Obama Commission Fails to Send Mortgage Tax Deduction Limit to Congress

The President’s National Commission on Fiscal Responsibility and Reform voted 11-7 in support of the groups official report on Friday.  While supported by Democrats and Republicans, it’s three votes short of the 14 vote mark required to send the report to Congress.

The commission recommended scaling back the mortgage deduction which currently stands at $1 million for principal and secondary residences, plus an additional $100,000 for home equity.  The new proposal would make a 12% non-refundable tax credit available to all taxpayers and cap it at $500,000 on their primary residence.

The proposal was met with resistance from real estate and mortgage trade groups like the Mortgage Bankers Association, National Association of Realtors, and the National Association of Home Builders (NAHB).

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“While we commend the hard work of the President’s deficit commission to improve the nation’s fiscal situation, this is simply the wrong approach to the problem. It would put a huge tax increase on millions of middle-class home owners by eliminating or devaluing the mortgage interest deduction,” said Bob Jones, Chairman of the NAHB.  “The consequences would be devastating for housing and the economy. This would further depress home prices, putting countless more home owners underwater and triggering a new wave of foreclosures.”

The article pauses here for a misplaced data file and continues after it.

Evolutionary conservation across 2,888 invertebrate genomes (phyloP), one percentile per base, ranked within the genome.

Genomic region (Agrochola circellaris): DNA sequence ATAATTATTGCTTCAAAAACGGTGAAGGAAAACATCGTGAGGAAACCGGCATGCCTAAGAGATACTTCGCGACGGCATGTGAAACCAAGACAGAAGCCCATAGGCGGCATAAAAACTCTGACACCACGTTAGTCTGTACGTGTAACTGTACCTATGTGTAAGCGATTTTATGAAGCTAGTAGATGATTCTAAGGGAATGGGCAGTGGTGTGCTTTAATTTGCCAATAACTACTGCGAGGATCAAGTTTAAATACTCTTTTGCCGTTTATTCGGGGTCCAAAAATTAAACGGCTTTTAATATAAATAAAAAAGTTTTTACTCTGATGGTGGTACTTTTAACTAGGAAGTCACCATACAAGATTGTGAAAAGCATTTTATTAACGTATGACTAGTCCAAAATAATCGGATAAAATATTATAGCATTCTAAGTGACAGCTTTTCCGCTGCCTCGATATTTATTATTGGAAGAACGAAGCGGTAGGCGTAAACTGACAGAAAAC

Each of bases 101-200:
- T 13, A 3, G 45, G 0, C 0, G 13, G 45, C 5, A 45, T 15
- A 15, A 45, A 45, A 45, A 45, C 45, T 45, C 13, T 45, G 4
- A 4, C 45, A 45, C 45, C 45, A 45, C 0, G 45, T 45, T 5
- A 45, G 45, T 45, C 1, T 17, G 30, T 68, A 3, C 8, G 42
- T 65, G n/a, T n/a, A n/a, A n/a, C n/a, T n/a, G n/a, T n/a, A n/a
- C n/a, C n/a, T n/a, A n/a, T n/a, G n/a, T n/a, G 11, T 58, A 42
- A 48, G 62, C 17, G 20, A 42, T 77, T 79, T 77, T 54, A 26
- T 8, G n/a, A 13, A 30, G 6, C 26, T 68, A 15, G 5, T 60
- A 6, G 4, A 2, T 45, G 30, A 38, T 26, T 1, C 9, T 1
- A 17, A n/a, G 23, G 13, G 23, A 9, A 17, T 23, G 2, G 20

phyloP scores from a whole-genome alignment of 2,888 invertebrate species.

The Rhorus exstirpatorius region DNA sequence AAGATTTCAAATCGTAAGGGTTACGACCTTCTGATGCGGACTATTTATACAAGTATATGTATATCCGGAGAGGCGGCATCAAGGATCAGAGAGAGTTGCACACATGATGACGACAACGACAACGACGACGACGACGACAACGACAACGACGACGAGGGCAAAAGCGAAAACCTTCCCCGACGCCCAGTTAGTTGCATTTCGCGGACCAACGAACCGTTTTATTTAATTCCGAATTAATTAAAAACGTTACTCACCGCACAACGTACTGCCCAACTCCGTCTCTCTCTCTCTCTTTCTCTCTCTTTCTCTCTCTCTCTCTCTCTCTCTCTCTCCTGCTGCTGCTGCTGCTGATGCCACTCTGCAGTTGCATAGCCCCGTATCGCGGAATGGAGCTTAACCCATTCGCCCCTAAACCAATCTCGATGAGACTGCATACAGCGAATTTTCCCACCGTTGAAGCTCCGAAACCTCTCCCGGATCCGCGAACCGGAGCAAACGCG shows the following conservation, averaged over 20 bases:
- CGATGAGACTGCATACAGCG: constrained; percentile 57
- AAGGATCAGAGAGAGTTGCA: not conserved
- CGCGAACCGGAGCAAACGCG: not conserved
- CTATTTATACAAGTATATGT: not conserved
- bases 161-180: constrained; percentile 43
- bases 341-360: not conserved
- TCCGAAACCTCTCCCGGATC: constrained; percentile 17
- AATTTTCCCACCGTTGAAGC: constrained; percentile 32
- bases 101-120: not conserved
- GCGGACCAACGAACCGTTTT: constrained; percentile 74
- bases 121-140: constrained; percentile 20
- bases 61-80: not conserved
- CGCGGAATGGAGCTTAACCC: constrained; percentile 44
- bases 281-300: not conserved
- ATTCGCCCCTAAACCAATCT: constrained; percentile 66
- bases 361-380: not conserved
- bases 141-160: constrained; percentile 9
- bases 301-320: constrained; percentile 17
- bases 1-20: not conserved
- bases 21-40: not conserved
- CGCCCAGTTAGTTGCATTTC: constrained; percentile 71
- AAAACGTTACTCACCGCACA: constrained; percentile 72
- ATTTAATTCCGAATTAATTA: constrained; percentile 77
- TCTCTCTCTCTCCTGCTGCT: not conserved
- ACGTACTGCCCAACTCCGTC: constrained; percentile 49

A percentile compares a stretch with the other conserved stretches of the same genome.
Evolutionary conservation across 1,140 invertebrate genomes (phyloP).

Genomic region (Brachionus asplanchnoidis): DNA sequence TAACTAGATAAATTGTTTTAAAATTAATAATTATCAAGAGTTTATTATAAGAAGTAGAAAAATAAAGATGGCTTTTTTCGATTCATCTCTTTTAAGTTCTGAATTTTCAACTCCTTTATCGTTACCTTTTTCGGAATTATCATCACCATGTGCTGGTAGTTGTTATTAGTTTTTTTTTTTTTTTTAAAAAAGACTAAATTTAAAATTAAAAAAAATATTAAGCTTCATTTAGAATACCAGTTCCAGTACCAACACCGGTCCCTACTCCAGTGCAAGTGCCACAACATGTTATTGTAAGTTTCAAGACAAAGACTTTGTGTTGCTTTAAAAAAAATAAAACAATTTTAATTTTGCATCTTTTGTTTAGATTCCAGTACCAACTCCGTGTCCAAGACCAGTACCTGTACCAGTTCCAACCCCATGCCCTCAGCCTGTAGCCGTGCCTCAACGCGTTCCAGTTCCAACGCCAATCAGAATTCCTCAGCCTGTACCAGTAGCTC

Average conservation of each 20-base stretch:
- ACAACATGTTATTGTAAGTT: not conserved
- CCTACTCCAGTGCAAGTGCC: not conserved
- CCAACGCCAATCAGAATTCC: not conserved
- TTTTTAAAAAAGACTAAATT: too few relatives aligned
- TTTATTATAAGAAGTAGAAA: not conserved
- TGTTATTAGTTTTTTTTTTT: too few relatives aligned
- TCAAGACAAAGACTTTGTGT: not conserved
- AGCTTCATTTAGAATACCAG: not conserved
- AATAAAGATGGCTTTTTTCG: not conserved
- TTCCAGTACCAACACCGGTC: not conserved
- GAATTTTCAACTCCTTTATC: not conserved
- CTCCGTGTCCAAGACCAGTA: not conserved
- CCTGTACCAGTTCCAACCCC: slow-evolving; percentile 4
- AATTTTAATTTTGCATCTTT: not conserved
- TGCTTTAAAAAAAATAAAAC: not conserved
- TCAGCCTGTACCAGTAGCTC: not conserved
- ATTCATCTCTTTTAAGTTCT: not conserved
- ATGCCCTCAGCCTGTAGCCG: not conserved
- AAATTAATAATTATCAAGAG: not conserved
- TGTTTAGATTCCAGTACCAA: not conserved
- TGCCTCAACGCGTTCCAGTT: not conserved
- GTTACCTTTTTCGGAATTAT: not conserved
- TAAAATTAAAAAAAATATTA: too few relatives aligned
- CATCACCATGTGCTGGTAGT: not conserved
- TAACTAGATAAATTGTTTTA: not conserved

The NAHB even launched a new website SaveMyMortgageInterestDeduction.com to provide the latest information on the threat to the mortgage interest deduction.

The President praised the work of the commission and vowed to study its recommendations closely as he puts together his 2012 budget proposal. He also urged Democrats and Republicans to work together to solve the country’s deficits and debt.

“Jobs and growth are our most urgent need,” Obama said, on a day when the Labor Department reported a rising unemployment rate. “But if we want an America that can compete for the jobs of tomorrow, we simply cannot allow our nation to be dragged down by our debt. We must correct our fiscal course.

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